*144Respondents further argue that the trial court erred in concluding “[t]hat reviewing the record as a whole it appears that the Petitioner has established that  the denial of his request for a Special Exception was a manifest abuse of authority by the Brunswick County Board of Adjustment[.]” We agree with the trial court’s conclusion and find that the record shows the Board failed to consider petitioner Hewett’s application to modify his permit and instead voided the permit, an act that exceeded its authority. The Board went on to examine Mr. Hewett’s application under the new ordinance that became effective on 2 October 2000.
When the Board reviewed Mr. Hewett’s application, it stated it was treating Mr. Hewett’s application as both a request for modification of his original 1997 permit and as a request for a new permit. The record reveals the Board rejected Mr. Hewett’s application as a request for modification because Mr. Hewett had performed activities in violation of the terms of his original permit. The Board concluded that such acts made his original permit void and rendered it impossible to issue a modified permit, as the Board could not modify a voided permit. In reaching this conclusion, the Board relied on its 31 March 1997 letter: “If any of the conditions affixed or any part thereof is held invalid or void, then this permit shall be void and of no effect.” The Board then treated Mr. Hewett’s application as a request for a new permit, but refused to grant his request because, under the new ordinance, he was operating a Class 2 mine on rural property — a prohibited act under the new ordinance.
In this ruling the Board erred. First, the language relied on by the Board is vague and does not support the interpretation now advanced by respondents. More importantly, however, is the fact that nowhere in the statutes delegating the zoning authority to the counties is any such power delegated. See N.C. Gen. Stat. §§ 153A-340 and 153A-345 (2001). Mr. Hewett’s failure to abide by the conditions originally set forth in his 1997 application and permit subjected his operation to civil and/or criminal penalties. N.C. Gen. Stat. § 74-64 (2001). While the legislature allows counties to impose “appropriate conditions and safeguards” upon conditional use permits such as the one at issue in this case, N.C. Gen. Stat. § 153A-340(c), both that statute and N.C. Gen. Stat. § 153A-345(c) make clear that any such conditions must be specified in the ordinance.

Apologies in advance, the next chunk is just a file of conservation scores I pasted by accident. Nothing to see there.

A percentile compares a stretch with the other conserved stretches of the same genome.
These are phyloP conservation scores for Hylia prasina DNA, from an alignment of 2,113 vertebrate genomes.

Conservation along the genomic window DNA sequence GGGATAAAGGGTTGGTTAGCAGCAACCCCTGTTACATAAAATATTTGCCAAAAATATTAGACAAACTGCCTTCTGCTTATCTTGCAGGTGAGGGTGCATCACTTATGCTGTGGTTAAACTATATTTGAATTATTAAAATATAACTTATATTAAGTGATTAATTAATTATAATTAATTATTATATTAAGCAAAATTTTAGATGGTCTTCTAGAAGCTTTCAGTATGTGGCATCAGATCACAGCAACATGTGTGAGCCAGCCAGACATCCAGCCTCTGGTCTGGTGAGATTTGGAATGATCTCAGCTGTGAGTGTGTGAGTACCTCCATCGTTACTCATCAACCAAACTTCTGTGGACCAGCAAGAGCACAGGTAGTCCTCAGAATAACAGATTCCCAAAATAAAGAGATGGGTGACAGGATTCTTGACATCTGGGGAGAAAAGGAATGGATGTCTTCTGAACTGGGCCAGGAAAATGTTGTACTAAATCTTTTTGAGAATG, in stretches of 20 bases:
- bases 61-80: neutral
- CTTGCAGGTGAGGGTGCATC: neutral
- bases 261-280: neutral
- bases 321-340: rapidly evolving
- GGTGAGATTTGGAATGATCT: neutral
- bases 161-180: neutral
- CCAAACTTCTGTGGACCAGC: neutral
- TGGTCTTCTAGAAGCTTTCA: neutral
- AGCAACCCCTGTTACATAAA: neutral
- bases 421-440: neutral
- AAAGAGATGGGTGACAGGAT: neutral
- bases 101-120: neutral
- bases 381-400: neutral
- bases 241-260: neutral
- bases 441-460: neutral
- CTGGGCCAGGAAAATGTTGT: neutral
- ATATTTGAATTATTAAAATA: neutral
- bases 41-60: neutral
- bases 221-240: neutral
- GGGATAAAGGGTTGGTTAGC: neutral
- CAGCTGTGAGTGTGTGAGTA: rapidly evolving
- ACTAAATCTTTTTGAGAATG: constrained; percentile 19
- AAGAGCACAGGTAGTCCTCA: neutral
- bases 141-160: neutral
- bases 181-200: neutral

From the date of the approval of the 1997 permit until 2 October 2000, the Brunswick County ordinance provided:
*145D. Special Exceptions Permissible bv the Zoning Board of Adjustment
After public notice and hearing, and subject to appropriate conditions and safeguards, the Zoning Board of Adjustment may permit:
* * * *
(4) Extraction of sand, marl, rock, fossil deposits, peat, fill or topsoil.
The ordinance did not define any specific “appropriate conditions and safeguards.” The only conditions imposed are contained in the Findings of Fact attached to Brunswick County’s permit of 31 March 1997. Those conditions were as follows:
4) The applicant is mandated to meet all of the requirements of the North Carolina Department of Environment, Health and Natural Resources, Division of Environmental Management, Division of Land Resources, Division of Erosion and Sedimentation Control, and the U. S. Army Corps of Engineers. The necessary permits must be obtained from the regulating agencies.
At the time of his application to amend his 1997 permit, Mr. Hewett was in full compliance with these conditions. Instead of voiding the original permit, the Board should then have considered Mr. Hewett’s application in light of the standards in effect prior to 2 October 2000.
A special use permit is “one issued for a use which the ordinance expressly permits in a designated zone upon proof that certain facts and conditions detailed in the ordinance exist.” Refining Co., 284 N.C. at 467, 202 S.E.2d at 135. “[A]n applicant has the initial burden of showing compliance with the standards and conditions required by the ordinance for the issuance of a conditional use permit.” Woodhouse v. Board of Commissioners, 299 N.C. 211, 217, 261 S.E.2d 882, 887 (1980). However,
[w]hen an applicant has produced competent, material, and substantial evidence tending to establish the existence of the facts and conditions which the ordinance requires for the issuance of a special use permit, prima facie he is entitled to it. A denial of the permit should be based upon findings contra which are supported by competent, material, and substantial evidence appearing in the record.
Here, Mr. Hewett carried his burden when he produced a current DENR permit for the activities contemplated and the 1997 ordinance had no other, more stringent conditions specified. Under Refining Co., Mr. Hewett was then entitled to the issuance of a special exception permit. The ordinance’s use of the term “appropriate conditions and safeguards” cannot be used to justify unbridled discretion. See 8 McQuillin, Mun. Corp. § 25.165 (rev. 3d ed. (2000)) pp. 614-15. It is apparent that had Mr. Hewett requested to amend his original permit prior to the ordinance’s revision on 2 October 2000, such would have been approved, as Brunswick County had no grounds to deny the request. In denying the current application, the Board abused its authority, and the trial court properly ordered that the Board issue the permit. In light of this conclusion, it is unnecessary to address respondents’ other arguments. Accordingly, the judgment of the trial court is
Judges TYSON and THOMAS concur.